Update: Since Twitter has announced annotations, you will be able to use annotations for Twitterformats. I've thus stopped maintaining the Twitterformats.org site and – blush – actually let the domain expire. So don't go there! :)
You delete a tweet and it appears in strikethrough in your followers' timelines…
…It's your birthday so your Twitter client notifies your followers…
…You wonder whether you should wear your red shirt or white shirt to your party, so you run a poll, right in your Twitter client, using nothing but tweets, and then share the pie chart of the results with your followers…
…Jenny's organizing a yoga meet-up and wants to know whether you'll attend. She sends you an invite, you agree to go, and your Twitter client automatically adds it to your calendar application. All using nothing but tweets…
…You notice a typo in your latest tweet so you change it and your followers are notified…
This is not some future Twitter scenario based on Twitter adding features to Twitter and the Twitter API.
You can do it all today with Twitterformats.
How it came about
I initially thought up Twitterformats at the end of May when I was trying to arrange to see a movie with my friend Paul. I couldn't help thinking how much better the experience would have been if Twitter understood the meaning of my tweets; if it understood that I was asking Paul if he wanted to see a certain movie with me at a certain time; if it wasn't just 140 dumb characters. (This led me to draft the first Twitterformat, tRendezvous – which is also the first Twitterformat to use URLs and Microformats.)
So I got the Twitterformats domain, thought about it some more, and then promptly proceeded to sit on for about six months as life and other projects got in the way. In those six months, I kept feeling the need to extend Twitter in various ways. So, once I had submitted 'Avit to Apple, I finally decided to create the Twitterformats site, and to put a little effort into it to do it right. I wanted to make sure that Twitterformats supported a decentralized workflow for new proposals and implementations and could be run by the community. It took me a little over a week to create the site and write up the initial batch of Twitterformat proposals and the various guides and that's what I'm launching today.
What are Twitterformats?
Twitterformats are decentralized, community-driven, human-readable/writable, machine-parseable, lightweight client-side APIs that extend Twitter to solve practical problems.
Twitterformats are community-contributed and implemented in an entirely decentralized manner and do not require input or effort from Twitter itself. They are a dynamic, organic alternative to waiting for Twitter to add a feature to its API.
Twitterformats empower the community, and Twitter client authors, to expand Twitter – its vocabulary, features, and expressiveness – in an organic, evolutionary manner.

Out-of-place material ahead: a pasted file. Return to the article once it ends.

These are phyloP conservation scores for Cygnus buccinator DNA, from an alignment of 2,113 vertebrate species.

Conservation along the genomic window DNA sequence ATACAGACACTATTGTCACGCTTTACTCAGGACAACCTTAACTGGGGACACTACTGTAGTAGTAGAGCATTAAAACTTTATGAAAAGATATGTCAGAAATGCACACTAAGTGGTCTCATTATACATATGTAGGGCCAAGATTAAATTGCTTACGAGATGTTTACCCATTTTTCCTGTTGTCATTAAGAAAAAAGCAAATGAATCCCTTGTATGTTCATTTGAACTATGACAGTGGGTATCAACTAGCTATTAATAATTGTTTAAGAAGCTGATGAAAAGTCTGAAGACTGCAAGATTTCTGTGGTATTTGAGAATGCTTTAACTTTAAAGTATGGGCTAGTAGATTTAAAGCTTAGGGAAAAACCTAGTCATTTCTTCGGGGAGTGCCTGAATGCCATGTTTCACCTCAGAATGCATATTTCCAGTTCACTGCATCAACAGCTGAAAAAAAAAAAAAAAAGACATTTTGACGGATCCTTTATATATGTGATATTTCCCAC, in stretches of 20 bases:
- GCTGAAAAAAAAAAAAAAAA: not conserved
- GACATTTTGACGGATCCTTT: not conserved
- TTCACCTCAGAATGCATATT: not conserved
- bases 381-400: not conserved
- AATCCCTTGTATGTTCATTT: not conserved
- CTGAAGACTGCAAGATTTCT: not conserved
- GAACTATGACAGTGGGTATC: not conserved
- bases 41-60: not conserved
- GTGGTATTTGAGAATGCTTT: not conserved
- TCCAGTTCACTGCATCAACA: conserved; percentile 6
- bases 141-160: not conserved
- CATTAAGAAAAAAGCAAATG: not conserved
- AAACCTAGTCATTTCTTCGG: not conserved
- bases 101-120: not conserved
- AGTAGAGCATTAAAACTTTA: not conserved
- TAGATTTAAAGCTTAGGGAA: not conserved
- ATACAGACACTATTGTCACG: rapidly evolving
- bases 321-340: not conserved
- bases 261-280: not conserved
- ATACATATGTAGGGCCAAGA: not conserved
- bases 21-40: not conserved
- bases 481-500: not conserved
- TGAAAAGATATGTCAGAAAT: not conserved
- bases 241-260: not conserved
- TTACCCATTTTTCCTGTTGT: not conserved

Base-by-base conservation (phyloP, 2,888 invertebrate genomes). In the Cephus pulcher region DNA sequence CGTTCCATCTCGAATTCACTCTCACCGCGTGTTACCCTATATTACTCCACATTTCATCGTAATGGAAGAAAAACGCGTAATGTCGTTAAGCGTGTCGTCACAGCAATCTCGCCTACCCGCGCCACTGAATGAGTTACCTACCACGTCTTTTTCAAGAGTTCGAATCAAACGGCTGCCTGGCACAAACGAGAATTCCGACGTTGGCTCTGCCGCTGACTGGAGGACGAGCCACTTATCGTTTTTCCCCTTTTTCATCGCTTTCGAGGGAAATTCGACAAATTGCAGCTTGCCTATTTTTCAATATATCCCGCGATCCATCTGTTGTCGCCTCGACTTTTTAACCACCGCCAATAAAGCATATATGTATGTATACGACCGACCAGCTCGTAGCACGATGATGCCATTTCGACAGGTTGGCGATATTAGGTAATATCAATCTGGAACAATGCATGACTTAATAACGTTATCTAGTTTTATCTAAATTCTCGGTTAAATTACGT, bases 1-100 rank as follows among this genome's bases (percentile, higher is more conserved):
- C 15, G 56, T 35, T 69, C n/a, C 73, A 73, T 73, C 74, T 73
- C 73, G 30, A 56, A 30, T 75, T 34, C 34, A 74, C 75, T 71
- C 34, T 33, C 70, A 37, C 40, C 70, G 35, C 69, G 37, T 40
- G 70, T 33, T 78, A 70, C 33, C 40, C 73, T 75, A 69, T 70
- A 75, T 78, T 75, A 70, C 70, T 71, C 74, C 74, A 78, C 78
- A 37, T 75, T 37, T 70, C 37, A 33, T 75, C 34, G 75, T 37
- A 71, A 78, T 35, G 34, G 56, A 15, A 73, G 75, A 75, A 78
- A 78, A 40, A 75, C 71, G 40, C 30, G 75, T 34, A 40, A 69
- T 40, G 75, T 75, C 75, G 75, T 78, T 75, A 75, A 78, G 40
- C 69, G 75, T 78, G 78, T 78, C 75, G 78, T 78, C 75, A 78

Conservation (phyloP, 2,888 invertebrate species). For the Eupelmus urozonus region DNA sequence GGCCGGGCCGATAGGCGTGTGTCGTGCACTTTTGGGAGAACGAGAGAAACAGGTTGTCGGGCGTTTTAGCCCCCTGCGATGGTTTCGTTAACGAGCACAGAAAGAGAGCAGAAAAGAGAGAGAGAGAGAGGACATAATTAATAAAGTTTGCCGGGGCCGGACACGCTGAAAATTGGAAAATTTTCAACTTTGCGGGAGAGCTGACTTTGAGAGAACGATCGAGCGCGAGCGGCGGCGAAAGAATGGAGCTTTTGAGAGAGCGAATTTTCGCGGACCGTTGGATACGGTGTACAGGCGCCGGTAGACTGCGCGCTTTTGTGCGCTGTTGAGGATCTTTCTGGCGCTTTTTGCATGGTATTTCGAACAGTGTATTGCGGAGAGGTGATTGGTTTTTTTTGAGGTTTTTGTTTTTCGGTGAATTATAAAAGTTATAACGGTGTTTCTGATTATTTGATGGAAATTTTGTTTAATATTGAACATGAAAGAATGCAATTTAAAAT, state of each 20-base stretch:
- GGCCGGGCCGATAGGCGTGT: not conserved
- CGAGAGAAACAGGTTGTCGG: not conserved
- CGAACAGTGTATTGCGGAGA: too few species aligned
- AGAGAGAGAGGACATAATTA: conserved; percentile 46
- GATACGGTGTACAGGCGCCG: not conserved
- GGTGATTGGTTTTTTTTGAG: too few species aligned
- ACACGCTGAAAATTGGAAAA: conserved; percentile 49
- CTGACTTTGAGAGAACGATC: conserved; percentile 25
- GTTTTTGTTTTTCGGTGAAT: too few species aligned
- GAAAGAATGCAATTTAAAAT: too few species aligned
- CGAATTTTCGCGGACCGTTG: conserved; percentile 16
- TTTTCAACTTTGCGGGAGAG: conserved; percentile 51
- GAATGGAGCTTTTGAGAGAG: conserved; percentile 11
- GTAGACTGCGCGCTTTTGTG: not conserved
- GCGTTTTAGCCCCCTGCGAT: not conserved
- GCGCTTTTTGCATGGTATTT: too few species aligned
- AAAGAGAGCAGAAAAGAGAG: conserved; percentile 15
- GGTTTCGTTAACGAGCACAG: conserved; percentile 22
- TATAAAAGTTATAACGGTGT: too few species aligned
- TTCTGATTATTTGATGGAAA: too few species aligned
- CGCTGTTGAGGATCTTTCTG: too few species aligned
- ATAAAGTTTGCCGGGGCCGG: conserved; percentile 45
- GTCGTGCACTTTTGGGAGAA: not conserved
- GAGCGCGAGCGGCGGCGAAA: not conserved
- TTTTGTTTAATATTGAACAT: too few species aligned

Take a look at some of the currently-proposed Twitterformats mentioned above to get a feeling for how they work: (See note above.)
- tDelete: for updating your followers when you have deleted a tweet
- tBirthday: send birthday updates to your followers and be notified of your friends' birthdays
- tPoll: create a quick straw poll using just your Twitter client and tweets
- tRendezvous: arrange meetings with your Twitter friends (example of URL & Microformat use in Twitterformats)
- tStrike, tInsert, and tReplace: for making changes to existing tweets
If you want to see more, look through the full list of currently-proposed Twitterformats.
To get started, read through the summary on the Twitterformats home page.
To find out how the decentralized proposal and implementation system works through pingbacks, read the Proposal Ping and Implementation Ping sections.
If you want to author Twitterformats proposals, check out the Syntax Guide, Naming Convention Guide, and the Proposal Template.
For other information, including how Twitterformats relate to Microformats and other similar technologies, check out the Twitterformats Frequently Asked Questions.
Like individual Twitterformats themselves, the Twitterformats project will live or die based on whether it is adopted by the community and Twitter client authors. And that's a good thing! So, if you want to see Twitterformats blossom, get involved!
Take a look at the currently-proposed Twitterformats, start using them in your tweets, contact your favorite Twitter client authors and ask them to implement your favorite Twitterformats, suggest new Twitterformats, and join the Twitterformats Mailing List – let's get this baby off the ground and usher in a new chapter in the story of Twitter; a chapter where the community begins to evolve Twitter in new and exciting ways!
Here's to Twitterformats and a more open, dynamic, expressive, and fun Twitter!
I can't wait for your involvement and feedback and I can't wait to see the wonderful things you will do with Twitterformats.